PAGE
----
CA Fire Budget Misguided


Large blazes like the Camp Fire which leveled this McDonald’s in Paradise CA are driven by extreme fire weather, particularly wind. Active forest management including thinning and prescribe fire does nothing to prevent such blazes. Photo George Wuerthner 

Recently California Governor Newsom came out with a proposed fire budget of over a billon dollars. Unfortunately, like so many politicians, his budget emphasizes “active forest management” which includes thinning and prescribe fire to reduce the presumed “excess fuels” on public lands.

One can forgive Governor Newsom for his budget emphasis as he is likely depending on CAL Fire and the US Forest Service for his fire information. These bureaucracies see firefighting and fire “prevention” as a way to justify their existence and grow their budgets.

Most wildfires result in a mosaic pattern of charred and unburned patches as seen here in the 257,000 acre Rim Fire that charred lands near Yosemite NP, CA. An important observation is large areas of the Rim Fire occurred at high-severity fire even in fuels-reduced forests with restored fire regimes.  Photo George Wuerthner 

A consistent theme of thinning and prescribed fire advocates is that such “active forest management” will preclude wildfires that are threatening communities. Active forest management including thinning and prescribed burns may make people feel good, but it is largely ineffective in protecting communities.

What drives all large blazes are specific weather conditions that include drought, high temperatures, low humidity, and most importantly, wind. If you do not have such extreme fire weather conditions, you will not get a large fire. Indeed, most of all, wildfires self-extinguish because the weather conditions are not conducive to spread.

That is an important qualifier. The majority of all fires never grow large, no matter how much fuel may be found on the site if the weather conditions are not conducive for fire spread. There is ample evidence that most fires remain small whether they are “suppressed” or not.

What is driving all large fires in the West is experiencing severe drought. California, for instance, is experiencing the second more severe drought in the past 1200 years. It is ridiculous to assume that fire would behave the same way it did when the climate was cool and moist as it was throughout much of the last century. With climate warming, ignitions are more frequent and fire spreads more rapidly.

Of 235 backcountry blazes in Yellowstone between 1972 and 1987, all went out without suppression. Photo George Wuerthner 

A study in Yellowstone National Park between 1972 and 1987 allowed 235 backcountry fires to burn without suppression. Of these blazes, 222 never got larger than 5 acres, and most were an acre or less. And all 235 self-extinguished without any suppression efforts.

In 1988 more than 1.5 million acres burned in the Yellowstone area. Was there suddenly more fuel in 1988 than in 1972 or even 1987? No! What changed is that Yellowstone experienced the driest summer on record. Internal moisture of trees dropped to 1-2%. Winds blow more than 50 mph. Even 10,000 fire fighters could not suppress the fires. What stopped the 88 fires was snowfall on Sept. 11th.

Another review of wildfire in the Rocky Mountains found that between 1980-2003, a total of 56,320 fires burned over 9 million acres. About 98% of these fires (55,220) burned less than 500 acres and accounted for 4% of the total area burned. By contrast, 2% of all fires accounted for 96% of the acreage burned. And 0.1% (50) of blazes were responsible for half of the acres charred.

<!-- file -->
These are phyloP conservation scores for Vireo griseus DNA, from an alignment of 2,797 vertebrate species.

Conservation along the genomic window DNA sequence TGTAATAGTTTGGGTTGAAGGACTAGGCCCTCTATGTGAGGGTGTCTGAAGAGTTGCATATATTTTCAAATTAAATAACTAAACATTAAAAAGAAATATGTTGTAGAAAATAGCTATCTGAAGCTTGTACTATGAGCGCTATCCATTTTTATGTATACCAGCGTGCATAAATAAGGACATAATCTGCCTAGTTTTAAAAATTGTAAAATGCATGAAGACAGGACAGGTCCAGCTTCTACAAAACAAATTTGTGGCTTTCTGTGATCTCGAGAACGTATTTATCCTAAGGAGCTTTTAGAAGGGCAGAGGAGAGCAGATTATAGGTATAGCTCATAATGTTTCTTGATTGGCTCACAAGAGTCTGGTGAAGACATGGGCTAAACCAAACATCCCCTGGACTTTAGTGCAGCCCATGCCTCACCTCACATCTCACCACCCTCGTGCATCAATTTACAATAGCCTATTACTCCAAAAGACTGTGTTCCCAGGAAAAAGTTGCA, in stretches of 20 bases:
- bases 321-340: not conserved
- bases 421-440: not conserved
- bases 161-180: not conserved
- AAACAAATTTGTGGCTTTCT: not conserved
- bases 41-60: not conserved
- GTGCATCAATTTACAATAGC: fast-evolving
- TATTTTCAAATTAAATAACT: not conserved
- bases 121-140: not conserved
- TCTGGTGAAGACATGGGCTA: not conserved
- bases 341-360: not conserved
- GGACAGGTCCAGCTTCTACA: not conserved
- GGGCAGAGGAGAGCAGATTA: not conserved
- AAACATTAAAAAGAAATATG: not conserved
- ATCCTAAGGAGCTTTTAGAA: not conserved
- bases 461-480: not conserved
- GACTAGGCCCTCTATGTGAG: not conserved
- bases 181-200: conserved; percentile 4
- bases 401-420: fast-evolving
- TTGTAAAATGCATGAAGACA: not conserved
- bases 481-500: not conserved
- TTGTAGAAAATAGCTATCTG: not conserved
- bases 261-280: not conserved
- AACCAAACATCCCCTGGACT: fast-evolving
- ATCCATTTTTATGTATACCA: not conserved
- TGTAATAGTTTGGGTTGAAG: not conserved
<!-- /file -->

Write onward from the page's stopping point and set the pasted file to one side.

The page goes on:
The 280,000 acre Thomas Fire by Santa Barbara is typical of many blazes in California in that it burned primarily in chaparral which “active forest management” won’t influence. Photo George Wuerthner 

Even in a major fire year such as 2020, where more than 4 million acres burned in California alone, the majority of all acreage charred was due to a few blazes. Only five fire complexes out of over 9,600 fires across California (approximately 0.05%) accounted for nearly 82% of the structures destroyed or damaged across the state that year. Furthermore, about 0.2% of all fires in California last year accounted for about 84% of the total burned acreage in the state.

Such statistics point out the critical point that nearly all wildfires are insignificant. They don’t “destroy” forests or homes. They remain small because without the proper fire weather conditions, ignitions will not spread, and the majority sputter out.

These statistics also demonstrate that thinning/logging is ineffective in controlling the very fires threatening human communities. Moreover, in California, about half of the blazes were in chaparral, savanna woodlands, or grasslands, not in forests where thinning is advocated.

Even in forested stands, the percentage of fires that occurred in forests, blazes in conifer stands accounted for 35% of all acreage.

The 2020 North Fire Complex, California’s largest blaze in 2020, burned 318,000 acres, mainly in a mixed-conifer forest in the northern Sierra. Much of the area was commercial timberland that had been clearcut within the last couple of decades. The rest of the acreage charred was on USFS land in the Plumas National Forest.

The North Fire burned through large areas that had been commercially and non-commercially thinned, burned, or otherwise managed. It also burned through some extensive regions that had experienced fire back in 2008.

California’s largest fires in recent years—including the Creek Fire and August Complex in 2020 and the Camp Fire in 2018—burned through large vegetation management project areas in national forests and on private or state lands.

None of these “fuel reductions” stopped the blazes.  And worse for communities, a number of studies have found that “treated” lands burn with higher severity than natural landscapes.